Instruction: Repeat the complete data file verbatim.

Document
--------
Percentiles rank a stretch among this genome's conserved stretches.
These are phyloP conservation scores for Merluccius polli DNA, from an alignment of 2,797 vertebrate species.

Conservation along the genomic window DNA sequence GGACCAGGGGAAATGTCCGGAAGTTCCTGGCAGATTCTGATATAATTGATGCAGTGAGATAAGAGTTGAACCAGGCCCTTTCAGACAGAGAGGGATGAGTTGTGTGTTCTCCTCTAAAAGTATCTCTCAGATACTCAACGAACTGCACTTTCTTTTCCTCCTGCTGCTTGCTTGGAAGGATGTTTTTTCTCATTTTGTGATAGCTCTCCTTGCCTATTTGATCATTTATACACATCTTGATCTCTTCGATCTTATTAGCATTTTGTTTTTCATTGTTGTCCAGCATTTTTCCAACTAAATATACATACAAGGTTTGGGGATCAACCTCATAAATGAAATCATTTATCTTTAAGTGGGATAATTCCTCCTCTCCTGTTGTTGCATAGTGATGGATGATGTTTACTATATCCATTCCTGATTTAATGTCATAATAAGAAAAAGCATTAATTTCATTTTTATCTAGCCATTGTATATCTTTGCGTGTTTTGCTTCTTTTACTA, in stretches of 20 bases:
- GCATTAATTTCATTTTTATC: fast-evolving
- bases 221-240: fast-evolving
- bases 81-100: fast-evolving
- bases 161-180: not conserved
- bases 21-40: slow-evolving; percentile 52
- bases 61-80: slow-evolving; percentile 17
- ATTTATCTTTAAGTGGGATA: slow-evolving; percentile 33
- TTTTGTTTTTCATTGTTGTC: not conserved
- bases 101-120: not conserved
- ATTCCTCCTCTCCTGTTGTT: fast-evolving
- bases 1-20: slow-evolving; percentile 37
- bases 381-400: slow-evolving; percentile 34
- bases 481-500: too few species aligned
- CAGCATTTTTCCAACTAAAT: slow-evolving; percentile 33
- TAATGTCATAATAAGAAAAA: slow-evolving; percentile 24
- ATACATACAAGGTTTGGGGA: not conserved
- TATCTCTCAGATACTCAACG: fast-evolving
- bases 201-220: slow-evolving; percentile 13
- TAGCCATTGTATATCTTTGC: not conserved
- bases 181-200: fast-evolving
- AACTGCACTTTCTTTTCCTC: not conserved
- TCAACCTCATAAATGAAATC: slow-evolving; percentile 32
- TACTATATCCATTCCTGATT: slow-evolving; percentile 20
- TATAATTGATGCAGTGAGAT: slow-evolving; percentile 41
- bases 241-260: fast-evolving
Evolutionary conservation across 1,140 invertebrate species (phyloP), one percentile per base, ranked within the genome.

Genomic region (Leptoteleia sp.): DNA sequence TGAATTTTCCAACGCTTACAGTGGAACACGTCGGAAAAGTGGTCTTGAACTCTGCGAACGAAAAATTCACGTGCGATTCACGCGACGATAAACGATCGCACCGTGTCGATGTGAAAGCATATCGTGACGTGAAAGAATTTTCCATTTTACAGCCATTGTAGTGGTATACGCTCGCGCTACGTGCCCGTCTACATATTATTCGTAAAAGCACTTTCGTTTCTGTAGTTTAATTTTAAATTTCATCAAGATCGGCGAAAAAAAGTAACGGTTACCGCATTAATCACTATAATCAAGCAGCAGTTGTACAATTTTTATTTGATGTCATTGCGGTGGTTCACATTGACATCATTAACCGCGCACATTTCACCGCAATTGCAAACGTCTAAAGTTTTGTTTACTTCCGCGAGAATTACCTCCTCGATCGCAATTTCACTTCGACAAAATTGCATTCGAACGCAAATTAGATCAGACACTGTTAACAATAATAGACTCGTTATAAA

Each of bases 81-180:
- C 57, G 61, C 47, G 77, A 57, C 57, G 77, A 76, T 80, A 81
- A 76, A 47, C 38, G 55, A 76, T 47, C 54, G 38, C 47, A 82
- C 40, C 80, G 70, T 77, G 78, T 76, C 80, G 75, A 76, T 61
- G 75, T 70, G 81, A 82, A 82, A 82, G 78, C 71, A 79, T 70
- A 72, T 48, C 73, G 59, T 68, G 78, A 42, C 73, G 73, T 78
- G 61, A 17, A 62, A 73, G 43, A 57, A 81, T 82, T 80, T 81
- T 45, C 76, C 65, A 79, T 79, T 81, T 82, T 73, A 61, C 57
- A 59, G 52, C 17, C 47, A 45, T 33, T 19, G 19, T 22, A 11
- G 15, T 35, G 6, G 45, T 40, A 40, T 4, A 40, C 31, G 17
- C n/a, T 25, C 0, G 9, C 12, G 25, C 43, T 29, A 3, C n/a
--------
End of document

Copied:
Percentiles rank a stretch among this genome's conserved stretches.
These are phyloP conservation scores for Merluccius polli DNA, from an alignment of 2,797 vertebrate species.

Conservation along the genomic window DNA sequence GGACCAGGGGAAATGTCCGGAAGTTCCTGGCAGATTCTGATATAATTGATGCAGTGAGATAAGAGTTGAACCAGGCCCTTTCAGACAGAGAGGGATGAGTTGTGTGTTCTCCTCTAAAAGTATCTCTCAGATACTCAACGAACTGCACTTTCTTTTCCTCCTGCTGCTTGCTTGGAAGGATGTTTTTTCTCATTTTGTGATAGCTCTCCTTGCCTATTTGATCATTTATACACATCTTGATCTCTTCGATCTTATTAGCATTTTGTTTTTCATTGTTGTCCAGCATTTTTCCAACTAAATATACATACAAGGTTTGGGGATCAACCTCATAAATGAAATCATTTATCTTTAAGTGGGATAATTCCTCCTCTCCTGTTGTTGCATAGTGATGGATGATGTTTACTATATCCATTCCTGATTTAATGTCATAATAAGAAAAAGCATTAATTTCATTTTTATCTAGCCATTGTATATCTTTGCGTGTTTTGCTTCTTTTACTA, in stretches of 20 bases:
- GCATTAATTTCATTTTTATC: fast-evolving
- bases 221-240: fast-evolving
- bases 81-100: fast-evolving
- bases 161-180: not conserved
- bases 21-40: slow-evolving; percentile 52
- bases 61-80: slow-evolving; percentile 17
- ATTTATCTTTAAGTGGGATA: slow-evolving; percentile 33
- TTTTGTTTTTCATTGTTGTC: not conserved
- bases 101-120: not conserved
- ATTCCTCCTCTCCTGTTGTT: fast-evolving
- bases 1-20: slow-evolving; percentile 37
- bases 381-400: slow-evolving; percentile 34
- bases 481-500: too few species aligned
- CAGCATTTTTCCAACTAAAT: slow-evolving; percentile 33
- TAATGTCATAATAAGAAAAA: slow-evolving; percentile 24
- ATACATACAAGGTTTGGGGA: not conserved
- TATCTCTCAGATACTCAACG: fast-evolving
- bases 201-220: slow-evolving; percentile 13
- TAGCCATTGTATATCTTTGC: not conserved
- bases 181-200: fast-evolving
- AACTGCACTTTCTTTTCCTC: not conserved
- TCAACCTCATAAATGAAATC: slow-evolving; percentile 32
- TACTATATCCATTCCTGATT: slow-evolving; percentile 20
- TATAATTGATGCAGTGAGAT: slow-evolving; percentile 41
- bases 241-260: fast-evolving
Evolutionary conservation across 1,140 invertebrate species (phyloP), one percentile per base, ranked within the genome.

Genomic region (Leptoteleia sp.): DNA sequence TGAATTTTCCAACGCTTACAGTGGAACACGTCGGAAAAGTGGTCTTGAACTCTGCGAACGAAAAATTCACGTGCGATTCACGCGACGATAAACGATCGCACCGTGTCGATGTGAAAGCATATCGTGACGTGAAAGAATTTTCCATTTTACAGCCATTGTAGTGGTATACGCTCGCGCTACGTGCCCGTCTACATATTATTCGTAAAAGCACTTTCGTTTCTGTAGTTTAATTTTAAATTTCATCAAGATCGGCGAAAAAAAGTAACGGTTACCGCATTAATCACTATAATCAAGCAGCAGTTGTACAATTTTTATTTGATGTCATTGCGGTGGTTCACATTGACATCATTAACCGCGCACATTTCACCGCAATTGCAAACGTCTAAAGTTTTGTTTACTTCCGCGAGAATTACCTCCTCGATCGCAATTTCACTTCGACAAAATTGCATTCGAACGCAAATTAGATCAGACACTGTTAACAATAATAGACTCGTTATAAA

Each of bases 81-180:
- C 57, G 61, C 47, G 77, A 57, C 57, G 77, A 76, T 80, A 81
- A 76, A 47, C 38, G 55, A 76, T 47, C 54, G 38, C 47, A 82
- C 40, C 80, G 70, T 77, G 78, T 76, C 80, G 75, A 76, T 61
- G 75, T 70, G 81, A 82, A 82, A 82, G 78, C 71, A 79, T 70
- A 72, T 48, C 73, G 59, T 68, G 78, A 42, C 73, G 73, T 78
- G 61, A 17, A 62, A 73, G 43, A 57, A 81, T 82, T 80, T 81
- T 45, C 76, C 65, A 79, T 79, T 81, T 82, T 73, A 61, C 57
- A 59, G 52, C 17, C 47, A 45, T 33, T 19, G 19, T 22, A 11
- G 15, T 35, G 6, G 45, T 40, A 40, T 4, A 40, C 31, G 17
- C n/a, T 25, C 0, G 9, C 12, G 25, C 43, T 29, A 3, C n/a